Located on the north-western coast of Sardinia, Alghero is a charming seaside town that still shows traces of its Catalan past. Its Spanish origins are still evident in the architecture and daily life of Alghero, where a Catalan dialect is spoken and the city is called 'little Barcelona'. This elegant fortified city, with its Mediterranean climate, has a beautiful historic centre, surrounded by powerful walls, interspersed with bastions and high towers that offer splendid views of the sea.  

Places of interest in the centre include the Piazza Civica, surrounded by medieval buildings, the Jewish quarter, the Cathedral of Santa Maria, Palazzo Guillot, the 14th-century Church of San Francesco and the Coral Museum. Much of the local craftsmanship is related to coral work, as the largest coral colony in Sardinia lives along the Alghero coast.

Close to Alghero there are many places of interest that should not be missed: the famous Grotta di Nettuno (Neptune's Cave), one of the most impressive caves in Italy, the cliffs of the Capo Caccia peninsula, the beautiful beaches and coves of the Riviera del Corallo (Coral Riviera) and the Nuraghe di Palmavera.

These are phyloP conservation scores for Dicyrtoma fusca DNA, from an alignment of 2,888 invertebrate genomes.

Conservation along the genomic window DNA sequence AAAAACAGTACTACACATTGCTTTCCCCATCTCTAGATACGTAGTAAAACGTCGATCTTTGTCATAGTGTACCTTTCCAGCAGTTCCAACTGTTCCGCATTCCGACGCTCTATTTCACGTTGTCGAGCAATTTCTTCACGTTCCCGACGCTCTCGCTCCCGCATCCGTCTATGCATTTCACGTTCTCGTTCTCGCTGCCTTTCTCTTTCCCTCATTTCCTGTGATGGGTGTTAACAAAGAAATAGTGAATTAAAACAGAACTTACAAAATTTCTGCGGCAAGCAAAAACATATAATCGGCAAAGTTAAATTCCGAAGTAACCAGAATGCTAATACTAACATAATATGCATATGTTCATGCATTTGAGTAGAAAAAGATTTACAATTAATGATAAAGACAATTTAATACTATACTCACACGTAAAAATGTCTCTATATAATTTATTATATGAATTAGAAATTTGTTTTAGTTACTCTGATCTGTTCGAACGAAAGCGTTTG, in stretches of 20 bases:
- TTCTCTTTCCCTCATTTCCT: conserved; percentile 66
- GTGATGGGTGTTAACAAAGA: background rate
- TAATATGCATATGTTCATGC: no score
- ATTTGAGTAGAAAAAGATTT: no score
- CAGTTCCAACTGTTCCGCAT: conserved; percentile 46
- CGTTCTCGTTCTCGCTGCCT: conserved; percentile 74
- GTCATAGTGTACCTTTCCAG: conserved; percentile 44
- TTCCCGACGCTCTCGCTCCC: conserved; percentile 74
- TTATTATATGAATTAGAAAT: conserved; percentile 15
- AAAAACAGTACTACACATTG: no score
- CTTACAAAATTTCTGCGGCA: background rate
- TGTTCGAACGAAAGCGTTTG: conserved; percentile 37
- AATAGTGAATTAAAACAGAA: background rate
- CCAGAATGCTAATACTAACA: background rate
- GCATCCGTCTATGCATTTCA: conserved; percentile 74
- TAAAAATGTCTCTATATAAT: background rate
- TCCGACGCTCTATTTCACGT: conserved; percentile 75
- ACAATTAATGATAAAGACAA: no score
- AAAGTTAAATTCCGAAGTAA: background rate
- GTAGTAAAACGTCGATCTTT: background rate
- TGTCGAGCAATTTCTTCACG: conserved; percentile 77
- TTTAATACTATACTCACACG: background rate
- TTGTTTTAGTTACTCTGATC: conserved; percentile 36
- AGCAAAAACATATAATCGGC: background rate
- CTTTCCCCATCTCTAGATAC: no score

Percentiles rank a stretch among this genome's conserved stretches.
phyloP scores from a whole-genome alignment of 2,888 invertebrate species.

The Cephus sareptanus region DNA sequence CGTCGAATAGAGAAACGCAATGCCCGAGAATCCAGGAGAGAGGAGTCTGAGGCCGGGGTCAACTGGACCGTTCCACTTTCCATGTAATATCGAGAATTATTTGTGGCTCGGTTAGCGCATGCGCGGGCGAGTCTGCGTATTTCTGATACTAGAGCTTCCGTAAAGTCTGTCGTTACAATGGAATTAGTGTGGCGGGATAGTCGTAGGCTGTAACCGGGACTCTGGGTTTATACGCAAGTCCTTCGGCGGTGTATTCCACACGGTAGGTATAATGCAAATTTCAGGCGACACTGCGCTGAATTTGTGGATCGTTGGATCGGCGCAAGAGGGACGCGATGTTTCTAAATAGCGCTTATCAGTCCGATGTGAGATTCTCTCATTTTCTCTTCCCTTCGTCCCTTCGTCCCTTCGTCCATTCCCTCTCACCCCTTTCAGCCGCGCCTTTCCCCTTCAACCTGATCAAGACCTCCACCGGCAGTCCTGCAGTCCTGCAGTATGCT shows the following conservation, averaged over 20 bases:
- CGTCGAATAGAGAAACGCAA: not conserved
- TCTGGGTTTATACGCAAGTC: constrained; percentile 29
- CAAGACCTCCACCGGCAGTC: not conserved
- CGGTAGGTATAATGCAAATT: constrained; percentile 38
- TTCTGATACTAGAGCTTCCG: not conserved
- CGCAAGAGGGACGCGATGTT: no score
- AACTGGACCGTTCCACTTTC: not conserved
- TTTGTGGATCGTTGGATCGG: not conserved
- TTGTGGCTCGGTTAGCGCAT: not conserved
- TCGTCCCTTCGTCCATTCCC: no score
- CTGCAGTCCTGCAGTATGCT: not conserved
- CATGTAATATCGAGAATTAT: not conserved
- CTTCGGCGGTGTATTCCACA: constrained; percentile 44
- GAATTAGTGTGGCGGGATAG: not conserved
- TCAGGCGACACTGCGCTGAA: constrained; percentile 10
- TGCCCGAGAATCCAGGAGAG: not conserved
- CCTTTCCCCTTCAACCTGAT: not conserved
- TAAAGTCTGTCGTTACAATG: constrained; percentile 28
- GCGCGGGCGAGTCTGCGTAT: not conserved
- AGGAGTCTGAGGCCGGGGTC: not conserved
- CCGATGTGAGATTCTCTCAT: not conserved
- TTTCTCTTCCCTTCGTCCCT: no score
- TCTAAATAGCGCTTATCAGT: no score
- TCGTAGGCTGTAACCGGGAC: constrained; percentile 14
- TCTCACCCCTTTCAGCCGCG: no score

7. Pula


Pula is a lively coastal municipality southwest of the Gulf of Cagliari, from which it is 30 kilometres away. Pula offers the possibility to enjoy unforgettable holidays throughout the year. It is a territory rich in natural and archaeological beauties and riches known all over the world, such as the ancient city of Nora, an archaeological site considered the pearl of the Mediterranean.

Pula offers kilometres of beautiful beaches characterised by fragrant pine forests. For lovers of trekking, Pula offers a wild hinterland to be experienced while discovering suggestive forests where you can spot majestic and rare animals.

Pula is also a perfect location for weddings, in fact, it is a destination wedding destination famous throughout Sardinia.


6. La Maddalena Archipelago

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The Maddalena archipelago, declared a national park in 1994, is one of the most beautiful and unspoilt areas in Sardinia. It is located off the Costa Smeralda, on the northern coast of Sardinia, and is composed of seven major islands (La Maddalena, Caprera, Budelli, Santo Stefano, Santa Maria, Spargi, Razzoli) and countless smaller islands, all with beautiful beaches and crystal clear waters.